Pass on the Grass-2
Pass on the Grass-3
(ARA) - A welcoming, lush and green lawn is something to be proud of, but the challenges of maintaining such a lawn can be tough for the greenest thumb. Where traditional turf fails in the landscape, using creeping perennials is an alternative that is both ornamental and functional.
"Almost every homeowner has an area in the landscape where grass just won't grow," says Frances Hopkins, founder and CEO of Under A Foot Plant Company. "Creeping perennials provide the solution for these problem areas."
Creeping perennials should not be likened to common groundcovers, though it is easy to confuse the two. "The difference is definitive," Hopkins says. "Groundcovers grow much larger at 12 to 24 inches and do not make for a pleasant walking surface. Creepers will grow only about 2 to 4 inches creating a pleasant, low visual plane typically associated with a lawn, plus they are sturdy enough to handle foot traffic."
Stepables, Hopkins' line of more than 140 creeping perennial varieties, provide solutions for troublesome landscapes. "Creeping perennials have thousands of tiny, compact root nodes that firmly grasp the soil," Hopkins says. "As often as you step on them with the soles of your feet, they will vigorously take root; the more they are walked on, the faster they will creep across the landscape space."
First, it's important to decide how much you are going to use the planted area. "Foot traffic and function are among the most important considerations when selecting lawn replacement alternatives," Hopkins says. Light foot traffic means someone will be walking on the creeping perennials one to two times per week; moderate is one to two times per day, and heavy is three or more times per day. When choosing plants, the denser a plant, the more traffic it will take.
Therefore, a list of specific areas including expected levels of walking and strolling is a good, initial means to a successful change from grass to this type of planting. Curb appeal is another important consideration related to improving a home's landscape and overall appearance.
"Think about the elements of decor -- brick, slate, concrete, paint color, and color schemes," Hopkins says. "Make plant choices that work well with the surroundings."
With these considerations in mind, the next step is choosing the right plants for the area's environmental conditions. Hopkins says the No. 1 thing to look for is sun to shade ratio and where the light hits. Next, homeowners are able to find out their soil quality by taking a sample to a local garden center for analysis. Based on the results, garden center employees can help choose a soil amendment, which ideally should be something with excellent drainage. Correct drainage is described as allowing an appropriate amount of water absorption by the plant's roots, while also permitting excess water to be drained away from the plant.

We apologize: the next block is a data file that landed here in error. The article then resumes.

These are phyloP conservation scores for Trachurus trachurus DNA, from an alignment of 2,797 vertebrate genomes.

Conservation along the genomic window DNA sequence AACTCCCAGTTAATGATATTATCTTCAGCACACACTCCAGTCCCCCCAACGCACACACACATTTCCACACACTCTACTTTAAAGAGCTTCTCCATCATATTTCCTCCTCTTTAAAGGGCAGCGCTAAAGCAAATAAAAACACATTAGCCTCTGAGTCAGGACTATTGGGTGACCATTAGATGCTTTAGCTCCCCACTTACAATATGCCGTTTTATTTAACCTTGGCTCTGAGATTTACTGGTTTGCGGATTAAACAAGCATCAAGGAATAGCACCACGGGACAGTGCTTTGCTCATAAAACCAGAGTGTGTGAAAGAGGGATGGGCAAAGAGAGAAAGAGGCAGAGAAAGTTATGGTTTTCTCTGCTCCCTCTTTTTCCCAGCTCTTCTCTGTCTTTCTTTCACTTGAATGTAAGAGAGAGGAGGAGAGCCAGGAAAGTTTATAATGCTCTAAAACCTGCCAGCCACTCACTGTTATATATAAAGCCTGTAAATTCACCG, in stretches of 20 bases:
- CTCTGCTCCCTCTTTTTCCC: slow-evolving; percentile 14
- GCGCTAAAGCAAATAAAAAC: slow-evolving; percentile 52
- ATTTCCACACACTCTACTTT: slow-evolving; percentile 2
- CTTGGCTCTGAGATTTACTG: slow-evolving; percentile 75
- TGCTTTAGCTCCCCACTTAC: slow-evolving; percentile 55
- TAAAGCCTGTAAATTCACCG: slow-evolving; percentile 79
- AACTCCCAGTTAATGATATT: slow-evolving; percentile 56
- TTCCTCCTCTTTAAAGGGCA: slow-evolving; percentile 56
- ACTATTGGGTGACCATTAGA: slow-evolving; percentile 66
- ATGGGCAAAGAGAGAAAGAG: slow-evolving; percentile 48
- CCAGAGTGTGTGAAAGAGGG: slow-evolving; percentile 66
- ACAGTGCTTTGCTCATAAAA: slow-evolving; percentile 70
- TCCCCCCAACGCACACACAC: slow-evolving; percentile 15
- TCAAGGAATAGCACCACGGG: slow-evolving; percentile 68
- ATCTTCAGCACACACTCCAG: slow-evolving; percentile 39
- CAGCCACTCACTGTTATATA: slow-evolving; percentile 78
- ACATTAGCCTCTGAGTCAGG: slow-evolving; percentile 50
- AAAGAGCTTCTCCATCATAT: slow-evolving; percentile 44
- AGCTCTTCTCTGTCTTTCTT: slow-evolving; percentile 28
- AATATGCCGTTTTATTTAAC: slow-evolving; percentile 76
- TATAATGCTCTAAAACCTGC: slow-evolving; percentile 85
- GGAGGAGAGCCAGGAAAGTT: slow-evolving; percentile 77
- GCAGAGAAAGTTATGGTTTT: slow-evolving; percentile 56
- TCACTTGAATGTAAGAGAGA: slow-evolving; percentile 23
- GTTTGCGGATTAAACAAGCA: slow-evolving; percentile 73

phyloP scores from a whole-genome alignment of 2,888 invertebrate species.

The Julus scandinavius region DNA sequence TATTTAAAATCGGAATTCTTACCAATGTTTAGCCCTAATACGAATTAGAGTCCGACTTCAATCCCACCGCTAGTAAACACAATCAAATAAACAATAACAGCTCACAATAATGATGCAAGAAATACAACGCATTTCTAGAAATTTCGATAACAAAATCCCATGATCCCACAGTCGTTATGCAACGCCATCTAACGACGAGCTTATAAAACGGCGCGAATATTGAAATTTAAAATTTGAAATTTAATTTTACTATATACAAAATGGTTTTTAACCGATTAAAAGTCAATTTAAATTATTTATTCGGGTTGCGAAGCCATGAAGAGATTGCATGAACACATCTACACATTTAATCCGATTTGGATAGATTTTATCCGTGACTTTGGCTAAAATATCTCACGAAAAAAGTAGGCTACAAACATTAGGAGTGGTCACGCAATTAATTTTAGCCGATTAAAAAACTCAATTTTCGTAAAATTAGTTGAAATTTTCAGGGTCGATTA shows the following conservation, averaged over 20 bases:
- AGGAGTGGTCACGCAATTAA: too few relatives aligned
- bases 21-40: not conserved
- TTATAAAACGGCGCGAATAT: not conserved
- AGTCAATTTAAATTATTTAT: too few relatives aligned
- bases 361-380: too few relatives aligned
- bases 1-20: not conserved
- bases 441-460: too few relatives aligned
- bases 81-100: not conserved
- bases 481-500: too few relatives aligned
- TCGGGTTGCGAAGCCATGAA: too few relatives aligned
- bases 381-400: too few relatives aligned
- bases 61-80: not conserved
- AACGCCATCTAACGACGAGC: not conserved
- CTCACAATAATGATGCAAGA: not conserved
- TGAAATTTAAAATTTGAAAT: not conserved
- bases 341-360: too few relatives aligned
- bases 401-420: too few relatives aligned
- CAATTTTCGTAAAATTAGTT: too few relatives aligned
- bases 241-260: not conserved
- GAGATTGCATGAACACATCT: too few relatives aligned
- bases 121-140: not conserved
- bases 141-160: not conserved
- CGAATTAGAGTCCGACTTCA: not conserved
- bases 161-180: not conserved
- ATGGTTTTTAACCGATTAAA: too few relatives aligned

The Turf Transition
Making the transition from a conventional grass lawn to one with creeping perennials takes planning. Be sure you choose the proper plant for the area and function, and one that has plenty of availability from the local garden center. Next, determine the density of the plants. Spacing them 12 inches apart, for example will require fewer plants, but they will take a year or more to fill in and need a bit of maintenance. Spacing plants just 2 inches apart will require more plants, costing more. Deciding how dense to plant creeping perennials depends on how much money is in the budget and if instant gratification is a priority.
The next step is removing the sod, and tilling and amending the soil with high-drainage components. Once the bed is ready, consider placing a slow-release fertilizer at root level.
"Do not place fertilizer directly on the plant because this will burn the foliage," Hopkins says. To avoid hand weeding, homeowners may opt to apply a ground cloth or pre-emergent herbicide, though creeping perennials naturally inhibit weeds. For best results, plant creeping perennials even or just above the soil line, but never below. Planting below the soil line will cause water to collect and, ultimately, drown the plants, Hopkins says.
Step On It
The final step is just that: gently step on each plant to set it in place and get it started growing.
"Believe it or not, gently stepping on each new plant actually attaches the roots to the soil line. In about three days, little roots will emerge from the nodes," Hopkins says.
As with traditional lawns, the more thought, planning, effort and care that homeowners put into installing a bed of creeping perennials, the more it will pay off in the end with the long-term benefit of a beautiful, functional landscape with far less maintenance and more time to simply enjoy it.
Courtesy of ARAcontent-5.0603 -42.8239